I live in Aurora but did Section 8 in Denver for about 7 years when my husband and I first got our rentals.

I can give you my own take on this just from being a Section 8 landlord myself. First of all, yes, there is a need for landlords, a huge shortage, especially in places like Denver. This is kind of sad, because it really would be a great benefit for those poorer persons who need sustainable housing.

I stopped doing section 8 because of many reasons, and the most important being that Section 8 is a royal pain in the ass to deal with as a landlord. I think if they made it easier on landlords they might have more of these landlords that are willing to take the risk with a Section 8 tenant.

The problem with Denver IMHO is that they make you feel as a landlord that they are doing you a favor, maybe they should feel grateful that you are going to take the risk and provide a valuable service.

Here are some of the reasons I stopped doing it:

1. Section 8 enforces that you provide "marketable" rent to low-income persons. This is fine, but it is basically telling you that even if market is 2k a month, you have to list your unit for say $1500 and be OK with taking a loss. If you are not so concerned with your profit margin then this is a mute point but in Denver where the market is so competitive, it is hard to swallow for a landlord that can get much more for his/her unit

2. Section 8 tenants... I hate to generalize, but you are not just dealing with the tenant themselves, you are also dealing with a certain amount of baggage. I am not saying this to be judgemental. I had some wonderful tenants, but I also had some that had abusive spouses, mental health issues, prior addiction problems, etc. So, you have to be willing to deal with that drama

3. Deposits. Getting a normal-sized deposit from a section 8 tenant is nearly impossible because... duh... they don't have any money. So, I would always work with my tenants, I would take say 100 or 150 deposit. Once or twice, I said not to worry. This is fine, but when they move out, you are basically on the hook for any cleaning, damage, etc. So if you are OK with that, then this is also a mute point.

4. Section 8 inspections. Normally, if you have a decent unit, this is also a mute point, but these inspections can be an absolute nightmare for most landlords. I was always told that I had "the best units they have ever seen." Mine were clean, up to code, etc. However, if you get an inspector that is some kind of Social Justice Warrior lol, they will ping you on the weirdest crap. I had one that told me the cord to the light fan was not long enough. I had lightbulbs that were out, or one time they refused to pay my portion because my greasy stove was a fire hazard. The reason the stove was greasy was because the tenant never cleaned. However, that was deemed my fault and of course my husband and I ended up cleaning the stove ourselves so we could get the rent paid.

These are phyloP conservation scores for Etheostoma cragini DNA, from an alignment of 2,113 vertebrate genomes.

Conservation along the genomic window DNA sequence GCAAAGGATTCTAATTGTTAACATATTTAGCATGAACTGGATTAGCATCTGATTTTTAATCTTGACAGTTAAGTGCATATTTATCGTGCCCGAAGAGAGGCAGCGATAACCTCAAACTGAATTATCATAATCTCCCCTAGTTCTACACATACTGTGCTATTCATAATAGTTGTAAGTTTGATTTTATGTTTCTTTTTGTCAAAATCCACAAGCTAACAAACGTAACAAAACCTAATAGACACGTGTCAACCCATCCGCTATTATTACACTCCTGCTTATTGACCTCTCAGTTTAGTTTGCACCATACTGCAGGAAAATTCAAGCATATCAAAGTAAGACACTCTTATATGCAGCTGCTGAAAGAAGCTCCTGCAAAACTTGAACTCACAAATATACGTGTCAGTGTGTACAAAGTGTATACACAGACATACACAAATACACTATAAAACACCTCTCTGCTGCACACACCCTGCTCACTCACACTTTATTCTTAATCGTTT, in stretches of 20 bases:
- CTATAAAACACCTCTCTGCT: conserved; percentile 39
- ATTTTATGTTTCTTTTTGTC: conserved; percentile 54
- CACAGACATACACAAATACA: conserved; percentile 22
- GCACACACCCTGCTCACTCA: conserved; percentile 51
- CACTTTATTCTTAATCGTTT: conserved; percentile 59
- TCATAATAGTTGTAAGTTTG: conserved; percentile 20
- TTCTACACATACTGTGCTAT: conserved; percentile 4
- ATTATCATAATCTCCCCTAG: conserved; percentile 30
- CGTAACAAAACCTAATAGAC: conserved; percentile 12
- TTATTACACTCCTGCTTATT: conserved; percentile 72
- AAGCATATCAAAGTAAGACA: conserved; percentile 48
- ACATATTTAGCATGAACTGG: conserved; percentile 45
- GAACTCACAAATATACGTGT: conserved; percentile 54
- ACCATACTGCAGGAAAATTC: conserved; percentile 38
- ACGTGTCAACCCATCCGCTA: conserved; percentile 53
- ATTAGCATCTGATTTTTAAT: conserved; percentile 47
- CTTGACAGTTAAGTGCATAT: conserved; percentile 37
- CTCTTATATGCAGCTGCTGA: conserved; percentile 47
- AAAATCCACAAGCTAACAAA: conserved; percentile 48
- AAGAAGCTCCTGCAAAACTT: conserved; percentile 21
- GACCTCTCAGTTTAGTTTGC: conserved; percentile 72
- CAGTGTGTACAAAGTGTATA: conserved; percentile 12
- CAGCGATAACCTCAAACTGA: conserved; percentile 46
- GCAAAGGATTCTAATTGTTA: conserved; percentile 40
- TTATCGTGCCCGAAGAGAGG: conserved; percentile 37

5. Tenant Rent Portion. This has always been drama for me. No matter how low the portion is, there is always a reason they can't pay it. I had one tenants portion that was 7 dollars and she could not pay it. This went on for months before she called me in a panic because she thought she was getting evicted. I finally said, let it go, just go buy diapers for your kid.


6. Learned Helplessness, Entitlement, Victimhood. I am sorry to add this, but it is an unfortunate side effect of this program. Something silly breaks (there is a spider in the basement, yes, that was a call i got once), they short-circuit and can't figure out how to problem-solve. I had another tenant that blamed me for her dog getting out of the yard and getting hit by a car. The fence broke, I fixed it, dog broke it again and she could not figure out how to take a screwdriver out and fix it herself. She also accused me of being a "crappy landlord" when I kept some of her deposit because she left the place a pigsty.


Positives...
I had some wonderful tenants that I really felt like I helped and made a positive impact on their lives.

iris lily

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Re: section 8 landlording as a way to help our poor
« Reply #59 on: February 15, 2021, 03:52:16 PM »
About the inspection: one sec 8 landlord told DH to have something on the property that was obviously wrong and easy to fix, such as a loose handrail. The inspector needs to put something in his report.

That worked for DH over several inspections.